Have a symptom?
See what questions
a doctor would ask.

Eye swelling Assessment Questionnaire

Questions Your Doctor May Ask - and Why!

During a consultation, your doctor will use various techniques to assess the symptom: Eye swelling. These will include a physical examination and possibly diagnostic tests. (Note: A physical exam is always done, diagnostic tests may or may not be performed depending on the suspected condition) Your doctor will ask several questions when assessing your condition. It is important to openly share any pertinent information to help your doctor make an accurate diagnosis.

It is also very important to bring an up-to-date list of all of your all medical conditions, medications including dosages, and names of numbers of any specialist you see.

Create your printable checklist by answering questions that your doctor may ask below:

Privacy Statement
No private information is transferred over the internet. Do not use the "Browser back button", as this may cause data loss.

  1. How long have you had the eye swelling?

    Why: to determine if acute or chronic.

  2. Is the eye swelling unilateral or bilateral?
  3. Is the eye swelling generalized or localized?

    Why: e.g. swelling near the inner corner of the eye may suggest dacrocystitis.

  4. Past medical history?

    Why: e.g. systemic lupus erythematosus, Grave's disease, Diabetes.

  5. Medications?

    Why: e.g. many medications may cause nephrotic syndrome such as penicillamine, high dose captopril and gold.

  6. Known allergies?

    Why: e.g. dust mite, mold, pollens - may indicate allergic conjunctivitis or hay fever; allergies may be associated with minimal change disease which is a cause of nephrotic syndrome.

  7. Occupational history?

    Why: e.g. exposure to welding may indicate corneal flash burns.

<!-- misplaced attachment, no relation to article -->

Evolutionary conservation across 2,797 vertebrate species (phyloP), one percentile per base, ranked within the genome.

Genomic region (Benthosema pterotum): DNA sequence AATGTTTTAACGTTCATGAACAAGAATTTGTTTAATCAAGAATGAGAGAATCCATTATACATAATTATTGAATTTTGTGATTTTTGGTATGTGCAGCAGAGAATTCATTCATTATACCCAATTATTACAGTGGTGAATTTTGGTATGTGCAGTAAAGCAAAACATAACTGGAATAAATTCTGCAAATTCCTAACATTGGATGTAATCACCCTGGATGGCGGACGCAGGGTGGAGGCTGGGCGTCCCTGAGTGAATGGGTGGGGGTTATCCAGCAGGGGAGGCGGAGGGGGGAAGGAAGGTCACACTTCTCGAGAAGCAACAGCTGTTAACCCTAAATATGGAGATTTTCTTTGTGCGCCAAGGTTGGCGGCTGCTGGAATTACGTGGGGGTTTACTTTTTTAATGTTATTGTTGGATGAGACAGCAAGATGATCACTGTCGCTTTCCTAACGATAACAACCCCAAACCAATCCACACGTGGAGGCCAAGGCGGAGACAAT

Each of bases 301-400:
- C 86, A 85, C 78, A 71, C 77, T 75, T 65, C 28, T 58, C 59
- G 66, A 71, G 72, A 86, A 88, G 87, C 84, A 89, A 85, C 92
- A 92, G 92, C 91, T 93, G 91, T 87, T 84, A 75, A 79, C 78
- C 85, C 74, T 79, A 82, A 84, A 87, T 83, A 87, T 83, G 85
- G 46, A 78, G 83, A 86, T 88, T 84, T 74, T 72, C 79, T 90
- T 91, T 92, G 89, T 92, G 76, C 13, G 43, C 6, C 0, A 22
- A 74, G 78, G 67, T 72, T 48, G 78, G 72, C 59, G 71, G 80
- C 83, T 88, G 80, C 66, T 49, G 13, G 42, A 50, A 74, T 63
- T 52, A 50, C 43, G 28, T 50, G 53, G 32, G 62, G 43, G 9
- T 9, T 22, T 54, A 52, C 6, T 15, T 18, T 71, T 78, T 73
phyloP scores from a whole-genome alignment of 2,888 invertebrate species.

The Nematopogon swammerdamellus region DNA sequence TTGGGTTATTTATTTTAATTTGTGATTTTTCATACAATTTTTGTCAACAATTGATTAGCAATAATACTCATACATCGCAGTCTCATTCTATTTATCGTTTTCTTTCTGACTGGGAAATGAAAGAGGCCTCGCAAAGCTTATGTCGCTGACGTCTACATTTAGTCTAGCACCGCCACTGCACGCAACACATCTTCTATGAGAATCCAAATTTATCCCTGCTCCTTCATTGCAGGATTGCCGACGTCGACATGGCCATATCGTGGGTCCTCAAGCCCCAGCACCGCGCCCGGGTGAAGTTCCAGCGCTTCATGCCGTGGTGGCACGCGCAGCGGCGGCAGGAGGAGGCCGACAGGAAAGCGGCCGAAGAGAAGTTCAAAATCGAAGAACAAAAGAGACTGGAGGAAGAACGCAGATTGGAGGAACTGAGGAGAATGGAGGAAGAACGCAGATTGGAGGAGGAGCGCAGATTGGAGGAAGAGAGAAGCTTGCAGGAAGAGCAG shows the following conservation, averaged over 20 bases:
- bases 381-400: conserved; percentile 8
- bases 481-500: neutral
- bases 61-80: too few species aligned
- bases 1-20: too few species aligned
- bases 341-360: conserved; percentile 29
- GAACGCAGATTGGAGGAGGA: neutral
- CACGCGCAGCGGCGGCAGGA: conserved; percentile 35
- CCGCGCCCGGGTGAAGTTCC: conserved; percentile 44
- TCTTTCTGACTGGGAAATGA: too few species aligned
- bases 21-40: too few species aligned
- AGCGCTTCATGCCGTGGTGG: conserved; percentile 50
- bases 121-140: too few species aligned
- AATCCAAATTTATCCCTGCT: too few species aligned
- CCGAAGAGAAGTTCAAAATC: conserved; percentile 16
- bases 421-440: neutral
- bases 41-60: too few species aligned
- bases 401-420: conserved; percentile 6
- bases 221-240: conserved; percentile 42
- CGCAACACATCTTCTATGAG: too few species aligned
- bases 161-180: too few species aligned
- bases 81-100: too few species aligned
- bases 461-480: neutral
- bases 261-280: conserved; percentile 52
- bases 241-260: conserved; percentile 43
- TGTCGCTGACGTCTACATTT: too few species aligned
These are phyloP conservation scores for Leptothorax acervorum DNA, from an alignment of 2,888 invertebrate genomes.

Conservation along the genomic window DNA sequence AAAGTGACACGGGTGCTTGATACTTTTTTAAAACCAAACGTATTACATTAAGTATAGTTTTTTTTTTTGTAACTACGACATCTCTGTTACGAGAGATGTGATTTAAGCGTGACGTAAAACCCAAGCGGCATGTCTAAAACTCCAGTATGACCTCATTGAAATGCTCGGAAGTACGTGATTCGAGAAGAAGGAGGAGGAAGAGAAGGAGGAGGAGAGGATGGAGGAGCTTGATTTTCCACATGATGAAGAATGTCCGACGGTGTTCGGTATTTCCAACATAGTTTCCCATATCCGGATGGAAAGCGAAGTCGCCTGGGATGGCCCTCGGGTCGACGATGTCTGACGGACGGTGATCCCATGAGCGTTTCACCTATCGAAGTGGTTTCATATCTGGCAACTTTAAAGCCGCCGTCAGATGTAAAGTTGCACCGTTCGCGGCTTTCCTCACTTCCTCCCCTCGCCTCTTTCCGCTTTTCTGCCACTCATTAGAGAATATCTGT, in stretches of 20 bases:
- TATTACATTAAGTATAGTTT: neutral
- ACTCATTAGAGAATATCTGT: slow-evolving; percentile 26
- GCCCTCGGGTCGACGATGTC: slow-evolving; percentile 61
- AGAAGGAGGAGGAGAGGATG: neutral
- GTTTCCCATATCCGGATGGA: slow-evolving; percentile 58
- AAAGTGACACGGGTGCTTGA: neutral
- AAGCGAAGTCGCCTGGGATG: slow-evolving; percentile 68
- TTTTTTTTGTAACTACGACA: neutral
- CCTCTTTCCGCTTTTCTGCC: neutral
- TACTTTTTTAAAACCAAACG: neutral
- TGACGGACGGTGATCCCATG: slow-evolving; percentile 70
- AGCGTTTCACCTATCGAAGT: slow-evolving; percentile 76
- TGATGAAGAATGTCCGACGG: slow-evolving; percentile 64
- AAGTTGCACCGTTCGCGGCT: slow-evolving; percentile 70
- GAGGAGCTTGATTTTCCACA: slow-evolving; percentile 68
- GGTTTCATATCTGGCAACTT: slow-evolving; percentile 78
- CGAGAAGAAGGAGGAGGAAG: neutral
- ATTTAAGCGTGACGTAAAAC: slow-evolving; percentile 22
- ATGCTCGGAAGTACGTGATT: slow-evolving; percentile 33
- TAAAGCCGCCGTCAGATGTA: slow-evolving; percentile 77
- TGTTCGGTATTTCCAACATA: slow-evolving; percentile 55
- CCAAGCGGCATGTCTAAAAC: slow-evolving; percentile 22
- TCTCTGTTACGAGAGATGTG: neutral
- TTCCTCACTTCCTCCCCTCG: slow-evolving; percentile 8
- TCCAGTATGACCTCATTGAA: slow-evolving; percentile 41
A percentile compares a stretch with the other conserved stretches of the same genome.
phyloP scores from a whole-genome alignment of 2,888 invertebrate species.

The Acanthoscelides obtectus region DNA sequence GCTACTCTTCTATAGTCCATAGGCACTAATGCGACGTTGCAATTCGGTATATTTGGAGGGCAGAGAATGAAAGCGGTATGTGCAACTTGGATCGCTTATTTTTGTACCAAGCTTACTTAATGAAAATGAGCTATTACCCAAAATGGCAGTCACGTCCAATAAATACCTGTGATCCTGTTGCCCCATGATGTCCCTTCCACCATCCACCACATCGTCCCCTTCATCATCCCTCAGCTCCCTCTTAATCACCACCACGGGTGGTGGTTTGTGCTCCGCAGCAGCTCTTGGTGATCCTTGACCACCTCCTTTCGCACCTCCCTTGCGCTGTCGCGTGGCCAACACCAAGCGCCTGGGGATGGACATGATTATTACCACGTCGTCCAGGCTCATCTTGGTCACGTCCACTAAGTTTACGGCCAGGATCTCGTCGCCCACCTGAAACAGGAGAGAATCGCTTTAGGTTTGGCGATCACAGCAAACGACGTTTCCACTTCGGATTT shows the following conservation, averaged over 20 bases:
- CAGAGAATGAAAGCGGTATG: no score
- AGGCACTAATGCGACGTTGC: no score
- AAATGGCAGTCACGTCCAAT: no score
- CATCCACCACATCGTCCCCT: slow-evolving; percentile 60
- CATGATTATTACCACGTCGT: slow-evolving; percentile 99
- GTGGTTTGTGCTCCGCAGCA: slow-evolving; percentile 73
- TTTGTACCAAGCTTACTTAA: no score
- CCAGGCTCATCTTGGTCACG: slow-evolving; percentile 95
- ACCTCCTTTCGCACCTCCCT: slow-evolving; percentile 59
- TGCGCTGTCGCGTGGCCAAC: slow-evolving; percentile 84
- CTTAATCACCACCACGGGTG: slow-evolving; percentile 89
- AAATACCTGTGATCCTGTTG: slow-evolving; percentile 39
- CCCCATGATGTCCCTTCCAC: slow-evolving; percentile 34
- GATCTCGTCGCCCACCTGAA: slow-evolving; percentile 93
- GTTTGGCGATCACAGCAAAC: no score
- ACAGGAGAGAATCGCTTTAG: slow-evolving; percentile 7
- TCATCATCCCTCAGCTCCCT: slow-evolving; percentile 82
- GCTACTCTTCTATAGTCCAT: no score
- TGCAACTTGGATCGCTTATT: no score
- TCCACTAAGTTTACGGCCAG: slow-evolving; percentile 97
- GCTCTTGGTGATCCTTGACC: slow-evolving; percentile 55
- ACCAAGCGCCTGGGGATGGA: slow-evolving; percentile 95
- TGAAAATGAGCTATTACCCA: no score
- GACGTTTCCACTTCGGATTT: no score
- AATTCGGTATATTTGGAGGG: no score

8. Travel history?

    Why: e.g. West African trypanosomiasis found mainly in West Africa, Southern Sudan and Uganda may cause puffy face and puffy droopy eyelids; Lassa fever is confined to sub-Saharan West Africa and may cause swollen eyes.

  9. Rash?

    Why: may indicate herpes zoster if rash is blister-like.

  10. Eye pain?

    Why: may indicate glaucoma, sinusitis, herpes zoster infection, cavernous sinus thrombosis, orbital cellulitis.

  11. Itchy eye?

    Why: may suggest allergies.

  12. Fever?

    Why: may indicate sinusitis, orbital cellulitis, cavernous sinus thrombosis.

  13. Symptoms of sinusitis?

    Why: e.g. nasal blockage, facial pain and tenderness.

  14. Symptoms of nephrotic syndrome?

    Why: e.g. facial swelling, especially around the eyes; swelling of the arms, genitals and sometimes abdomen; frothy urine.

  15. Symptoms of Grave's disease (hyperthyroidism)

    Why: e.g. preference for cooler weather, increased appetite, heart palpitations, increased sweating, nervousness, irritability, diarrhea, lack of menstrual periods and proptosis (forward displacement of the eyeball).

Conditions listing medical symptoms: Eye swelling:

The following list of conditions have 'Eye swelling' or similar listed as a symptom in our database. This computer-generated list may be inaccurate or incomplete. Always seek prompt professional medical advice about the cause of any symptom.

Select from the following alphabetical view of conditions which include a symptom of Eye swelling or choose View All.

View All A B C D E F G H I J L M N O P R S T V W

By using this site you agree to our Terms of Use. Information provided on this site is for informational purposes only; it is not intended as a substitute for advice from your own medical team. The information on this site is not to be used for diagnosing or treating any health concerns you may have - please contact your physician or health care professional for all your medical needs. Please see our Terms of Use.

Home | Symptoms | Diseases | Diagnosis | Videos | Tools | Forum | About Us | Terms of Use | Privacy Policy | Site Map | Advertise